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Displaying items by tag: Greenock

#Coastguard - For Argyll in Scotland reports that Richard Newell has resigned from his post as rescue co-ordination centre manager at Belfast Coastguard.

The news comes some weeks after the command base took on extra responsibility with the permanent closure of the Clyde coastguard station last month.

Britain's Maritime and Coastguard Agency (MCA) confirmed to the website that Newell resigned from his position around two weeks ago - and that he has assured the agency that his decision has no connection with the streamlining plans being undertaken across Britain's coastguard network.

However, For Argyll alleges Newell had made it known locally that "if he considered the future [of the coastguard service] was becoming dangerous, then he would go".

As previously reported on Afloat.ie, campaigners for the Clyde coastguard station in western Scotland were taken aback by the early transfer of helicopter dispatches to Belfast and Stornoway in November, ahead of the base's permanent closure on 18 December last.

More than 30 jobs were lost with the scrapping of the Clyde control centre at Greenock, with much of its role now being taken up by the Belfast command centre at Bangor across the North Channel - a change to the original plan for Scottish stations to share the load till 2015.

Published in Coastguard

#COASTGUARD - Campaigners for the Clyde coastguard station in western Scotland have suffered a blow with the news that all calls are now being routed to Stornoway and Belfast as of last night.

BBC News reports on a document leaked to the Coastguard SOS Campaign, which outlines that while the Clyde station itself is scheduled to close on 18 December, control of aerials (ie helicopter dispatches) to the stations at Stornoway and Belfast was on schedule to be completed by yesterday evening (Friday 16 November).

Campaigner Dennis O'Connor said this move meant that "Clyde will cease to exist operationally" from last night.

He also described it as a "direct challenge" to concerns from the Transport Select Committee in Westminster that the closure programme had started early with the closure of Forth coastguard in September "despite assurances that the replacement system of operation would be fully tested before any closures took place".

However, a spokesperson for the Maritime and Coastguard Agency said that the handover period "has been planned for some time. All the staff have been informed well in advance."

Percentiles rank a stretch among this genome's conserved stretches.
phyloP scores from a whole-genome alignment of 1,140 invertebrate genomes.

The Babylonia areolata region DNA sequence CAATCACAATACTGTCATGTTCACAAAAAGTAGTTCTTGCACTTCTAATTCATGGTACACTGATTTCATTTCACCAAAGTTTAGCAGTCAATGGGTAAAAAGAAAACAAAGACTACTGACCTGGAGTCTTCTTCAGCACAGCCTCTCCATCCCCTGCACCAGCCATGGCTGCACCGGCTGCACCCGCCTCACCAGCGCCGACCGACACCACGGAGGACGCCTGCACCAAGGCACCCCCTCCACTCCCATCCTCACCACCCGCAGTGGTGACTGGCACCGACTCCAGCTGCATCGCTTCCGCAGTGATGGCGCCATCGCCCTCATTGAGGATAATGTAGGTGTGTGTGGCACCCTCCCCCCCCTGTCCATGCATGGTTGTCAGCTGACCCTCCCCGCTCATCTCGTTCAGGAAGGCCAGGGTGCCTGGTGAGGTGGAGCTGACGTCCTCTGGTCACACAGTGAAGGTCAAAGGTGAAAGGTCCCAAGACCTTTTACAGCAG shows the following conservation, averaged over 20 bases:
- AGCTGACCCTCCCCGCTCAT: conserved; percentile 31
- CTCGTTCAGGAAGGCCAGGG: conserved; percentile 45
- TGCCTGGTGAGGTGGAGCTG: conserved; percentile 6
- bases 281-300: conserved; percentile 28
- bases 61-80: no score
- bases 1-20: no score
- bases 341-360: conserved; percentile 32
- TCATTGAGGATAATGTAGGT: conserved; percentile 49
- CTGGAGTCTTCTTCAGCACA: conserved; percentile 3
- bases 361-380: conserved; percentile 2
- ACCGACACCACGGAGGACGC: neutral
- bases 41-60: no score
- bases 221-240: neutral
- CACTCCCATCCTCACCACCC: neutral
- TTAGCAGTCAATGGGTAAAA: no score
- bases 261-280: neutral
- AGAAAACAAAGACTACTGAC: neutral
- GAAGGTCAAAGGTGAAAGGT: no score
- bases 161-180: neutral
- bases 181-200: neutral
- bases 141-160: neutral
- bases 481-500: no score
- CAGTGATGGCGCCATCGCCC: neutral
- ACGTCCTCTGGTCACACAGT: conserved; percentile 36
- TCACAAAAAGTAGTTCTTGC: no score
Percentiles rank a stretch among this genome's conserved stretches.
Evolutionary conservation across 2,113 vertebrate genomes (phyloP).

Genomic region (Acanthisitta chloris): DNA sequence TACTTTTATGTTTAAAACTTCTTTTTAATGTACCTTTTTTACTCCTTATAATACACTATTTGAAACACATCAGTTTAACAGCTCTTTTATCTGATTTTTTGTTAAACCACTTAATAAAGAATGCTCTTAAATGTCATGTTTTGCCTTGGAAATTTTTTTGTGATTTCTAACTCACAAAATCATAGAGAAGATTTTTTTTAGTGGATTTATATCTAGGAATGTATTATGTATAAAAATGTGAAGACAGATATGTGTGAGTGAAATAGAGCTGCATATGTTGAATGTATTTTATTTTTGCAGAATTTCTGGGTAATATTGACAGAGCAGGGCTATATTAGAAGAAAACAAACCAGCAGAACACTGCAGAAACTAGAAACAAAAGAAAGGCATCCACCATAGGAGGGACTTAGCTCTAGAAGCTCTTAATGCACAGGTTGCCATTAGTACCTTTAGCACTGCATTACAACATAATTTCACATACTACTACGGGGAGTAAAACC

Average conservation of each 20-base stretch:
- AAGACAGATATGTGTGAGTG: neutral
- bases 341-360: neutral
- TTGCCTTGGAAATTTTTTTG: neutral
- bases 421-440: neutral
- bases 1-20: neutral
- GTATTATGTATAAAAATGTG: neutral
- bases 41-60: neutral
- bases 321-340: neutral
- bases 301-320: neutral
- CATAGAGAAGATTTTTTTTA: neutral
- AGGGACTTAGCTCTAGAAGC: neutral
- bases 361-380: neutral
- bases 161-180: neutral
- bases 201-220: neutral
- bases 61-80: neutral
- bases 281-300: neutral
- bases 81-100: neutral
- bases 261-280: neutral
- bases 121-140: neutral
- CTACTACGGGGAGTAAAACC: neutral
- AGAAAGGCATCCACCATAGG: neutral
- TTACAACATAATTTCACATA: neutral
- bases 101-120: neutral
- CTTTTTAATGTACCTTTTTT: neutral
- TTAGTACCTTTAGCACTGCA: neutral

As previously reported on Afloat.ie, the scrapping of the Clyde control centre at Greenock will see the loss of 31 jobs, with much of its role being taken up by the Belfast coastguard at Bangor across the North Channel - a change to the original plan for Scottish stations to share the load till 2015.

Published in Coastguard

#COASTGUARD - Campaigners opposed to the closure of the Clyde coastguard station in western Scotland will next Friday hold a red flare protest against the UK government's plans.

STV News reports that a flotilla of boats will gather at the Greenock Navy Buildings on the evening of 31 August to release red flares in "a show of thanks for the coastguard for their hard work and dedication", acccording to Save Clyde Coastguard campaign founder John Houston.

He added: "We realise that the centre is going to close. That is a given. It would take a miracle now to have that rescinded by the government."

As previously reported on Afloat.ie, staff at the Clyde station had their hopes of a reprieve dashed after a U-turn on assurances from British Prime Minister David Cameron.

The scrapping of the control centre at Greenock will see the loss of 31 jobs, with future River Clyde rescues being handled from stations around Scotland until 2015, when responsibilty will transfer across the North Channel to the Bangor control centre in Northern Ireland.

Campaigners and staff alike have shown concerns over the loss of local knowledge that could be vital to saving lives in difficult search and rescue operations.

STV News has much more on the story HERE.

Published in Coastguard

#COASTGUARD - Staff at the Clyde coastguard in Scotland have been devastated to learn that their station is still slated for closure after a U-turn on assurances from the British prime minister.

The Lennox Herald reports that David Cameron sent a letter to local campaigners Coastguard SOS which stated that all coastguard stations facing the chop would "remain open until 2015".

Rescue personnel at Clyde - who went on strike in June in protest at the treatened closure of the Western Scottish station - had been celebrating the reprieve until just days later, when the prime minister reversed his position and confirmed that planned closures would go ahead at the end of this year.

The scrapping of the Greenock control centre will see the loss of 31 jobs, with future River Clyde rescues being handled from stations around Scotland until 2015 when responsibilty will transfer across the North Channel to the Bangor control centre in Northern Ireland.

“When the prime minister writes letters like that, you don’t expect them to be wrong," said a spokesperson for Public and Commercial Services (PCS) union representing Clyde staff. “It starts playing havoc with people’s lives.”